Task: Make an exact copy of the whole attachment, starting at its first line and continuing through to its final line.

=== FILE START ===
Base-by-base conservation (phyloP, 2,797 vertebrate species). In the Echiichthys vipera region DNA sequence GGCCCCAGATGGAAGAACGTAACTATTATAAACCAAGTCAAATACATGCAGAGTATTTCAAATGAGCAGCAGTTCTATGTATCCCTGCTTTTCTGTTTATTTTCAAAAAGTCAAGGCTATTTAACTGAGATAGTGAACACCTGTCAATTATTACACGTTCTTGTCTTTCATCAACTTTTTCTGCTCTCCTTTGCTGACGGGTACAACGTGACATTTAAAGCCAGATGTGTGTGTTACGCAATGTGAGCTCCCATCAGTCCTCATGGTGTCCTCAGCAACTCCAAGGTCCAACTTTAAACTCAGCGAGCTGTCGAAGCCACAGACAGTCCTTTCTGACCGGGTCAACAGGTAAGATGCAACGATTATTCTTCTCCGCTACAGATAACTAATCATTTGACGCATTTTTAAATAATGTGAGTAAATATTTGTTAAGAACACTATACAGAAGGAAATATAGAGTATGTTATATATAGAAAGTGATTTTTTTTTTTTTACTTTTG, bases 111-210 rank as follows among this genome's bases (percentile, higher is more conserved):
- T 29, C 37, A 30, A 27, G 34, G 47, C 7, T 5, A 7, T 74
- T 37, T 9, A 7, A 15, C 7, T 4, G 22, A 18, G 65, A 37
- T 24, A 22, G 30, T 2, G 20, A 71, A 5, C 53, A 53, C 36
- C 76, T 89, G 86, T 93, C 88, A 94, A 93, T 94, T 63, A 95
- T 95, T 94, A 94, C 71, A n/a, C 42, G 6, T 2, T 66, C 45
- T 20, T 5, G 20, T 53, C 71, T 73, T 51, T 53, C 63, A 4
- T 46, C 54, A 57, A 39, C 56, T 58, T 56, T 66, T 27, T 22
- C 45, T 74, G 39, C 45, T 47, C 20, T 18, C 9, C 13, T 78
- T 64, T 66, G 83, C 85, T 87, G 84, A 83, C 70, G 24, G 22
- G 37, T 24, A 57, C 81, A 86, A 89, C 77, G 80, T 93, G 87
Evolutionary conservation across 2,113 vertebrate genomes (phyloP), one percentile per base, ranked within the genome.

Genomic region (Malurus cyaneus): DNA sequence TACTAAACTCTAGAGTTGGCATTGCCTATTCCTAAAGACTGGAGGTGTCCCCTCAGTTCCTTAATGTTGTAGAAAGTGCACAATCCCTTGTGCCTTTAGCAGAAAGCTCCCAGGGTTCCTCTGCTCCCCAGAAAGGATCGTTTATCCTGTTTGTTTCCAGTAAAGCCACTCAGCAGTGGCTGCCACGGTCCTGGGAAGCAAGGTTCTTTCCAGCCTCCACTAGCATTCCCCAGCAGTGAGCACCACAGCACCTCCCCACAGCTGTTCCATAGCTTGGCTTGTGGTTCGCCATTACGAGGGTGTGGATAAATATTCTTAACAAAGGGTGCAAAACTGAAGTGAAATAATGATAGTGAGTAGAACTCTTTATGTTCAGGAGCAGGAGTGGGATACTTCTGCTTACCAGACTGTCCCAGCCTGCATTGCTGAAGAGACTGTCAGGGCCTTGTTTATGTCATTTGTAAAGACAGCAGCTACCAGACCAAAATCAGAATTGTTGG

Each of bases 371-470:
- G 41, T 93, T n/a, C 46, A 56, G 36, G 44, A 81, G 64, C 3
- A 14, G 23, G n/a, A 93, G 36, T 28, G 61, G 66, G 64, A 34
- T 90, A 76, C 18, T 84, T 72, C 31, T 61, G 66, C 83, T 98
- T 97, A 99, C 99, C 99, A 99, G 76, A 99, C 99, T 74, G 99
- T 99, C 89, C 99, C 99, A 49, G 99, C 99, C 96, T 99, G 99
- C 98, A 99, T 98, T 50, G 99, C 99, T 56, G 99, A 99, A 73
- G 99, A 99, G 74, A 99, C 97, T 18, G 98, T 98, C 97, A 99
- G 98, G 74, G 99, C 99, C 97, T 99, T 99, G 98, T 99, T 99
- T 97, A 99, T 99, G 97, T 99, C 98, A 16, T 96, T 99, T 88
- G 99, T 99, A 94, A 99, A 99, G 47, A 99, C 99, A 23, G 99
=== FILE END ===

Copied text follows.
Base-by-base conservation (phyloP, 2,797 vertebrate species). In the Echiichthys vipera region DNA sequence GGCCCCAGATGGAAGAACGTAACTATTATAAACCAAGTCAAATACATGCAGAGTATTTCAAATGAGCAGCAGTTCTATGTATCCCTGCTTTTCTGTTTATTTTCAAAAAGTCAAGGCTATTTAACTGAGATAGTGAACACCTGTCAATTATTACACGTTCTTGTCTTTCATCAACTTTTTCTGCTCTCCTTTGCTGACGGGTACAACGTGACATTTAAAGCCAGATGTGTGTGTTACGCAATGTGAGCTCCCATCAGTCCTCATGGTGTCCTCAGCAACTCCAAGGTCCAACTTTAAACTCAGCGAGCTGTCGAAGCCACAGACAGTCCTTTCTGACCGGGTCAACAGGTAAGATGCAACGATTATTCTTCTCCGCTACAGATAACTAATCATTTGACGCATTTTTAAATAATGTGAGTAAATATTTGTTAAGAACACTATACAGAAGGAAATATAGAGTATGTTATATATAGAAAGTGATTTTTTTTTTTTTACTTTTG, bases 111-210 rank as follows among this genome's bases (percentile, higher is more conserved):
- T 29, C 37, A 30, A 27, G 34, G 47, C 7, T 5, A 7, T 74
- T 37, T 9, A 7, A 15, C 7, T 4, G 22, A 18, G 65, A 37
- T 24, A 22, G 30, T 2, G 20, A 71, A 5, C 53, A 53, C 36
- C 76, T 89, G 86, T 93, C 88, A 94, A 93, T 94, T 63, A 95
- T 95, T 94, A 94, C 71, A n/a, C 42, G 6, T 2, T 66, C 45
- T 20, T 5, G 20, T 53, C 71, T 73, T 51, T 53, C 63, A 4
- T 46, C 54, A 57, A 39, C 56, T 58, T 56, T 66, T 27, T 22
- C 45, T 74, G 39, C 45, T 47, C 20, T 18, C 9, C 13, T 78
- T 64, T 66, G 83, C 85, T 87, G 84, A 83, C 70, G 24, G 22
- G 37, T 24, A 57, C 81, A 86, A 89, C 77, G 80, T 93, G 87
Evolutionary conservation across 2,113 vertebrate genomes (phyloP), one percentile per base, ranked within the genome.

Genomic region (Malurus cyaneus): DNA sequence TACTAAACTCTAGAGTTGGCATTGCCTATTCCTAAAGACTGGAGGTGTCCCCTCAGTTCCTTAATGTTGTAGAAAGTGCACAATCCCTTGTGCCTTTAGCAGAAAGCTCCCAGGGTTCCTCTGCTCCCCAGAAAGGATCGTTTATCCTGTTTGTTTCCAGTAAAGCCACTCAGCAGTGGCTGCCACGGTCCTGGGAAGCAAGGTTCTTTCCAGCCTCCACTAGCATTCCCCAGCAGTGAGCACCACAGCACCTCCCCACAGCTGTTCCATAGCTTGGCTTGTGGTTCGCCATTACGAGGGTGTGGATAAATATTCTTAACAAAGGGTGCAAAACTGAAGTGAAATAATGATAGTGAGTAGAACTCTTTATGTTCAGGAGCAGGAGTGGGATACTTCTGCTTACCAGACTGTCCCAGCCTGCATTGCTGAAGAGACTGTCAGGGCCTTGTTTATGTCATTTGTAAAGACAGCAGCTACCAGACCAAAATCAGAATTGTTGG

Each of bases 371-470:
- G 41, T 93, T n/a, C 46, A 56, G 36, G 44, A 81, G 64, C 3
- A 14, G 23, G n/a, A 93, G 36, T 28, G 61, G 66, G 64, A 34
- T 90, A 76, C 18, T 84, T 72, C 31, T 61, G 66, C 83, T 98
- T 97, A 99, C 99, C 99, A 99, G 76, A 99, C 99, T 74, G 99
- T 99, C 89, C 99, C 99, A 49, G 99, C 99, C 96, T 99, G 99
- C 98, A 99, T 98, T 50, G 99, C 99, T 56, G 99, A 99, A 73
- G 99, A 99, G 74, A 99, C 97, T 18, G 98, T 98, C 97, A 99
- G 98, G 74, G 99, C 99, C 97, T 99, T 99, G 98, T 99, T 99
- T 97, A 99, T 99, G 97, T 99, C 98, A 16, T 96, T 99, T 88
- G 99, T 99, A 94, A 99, A 99, G 47, A 99, C 99, A 23, G 99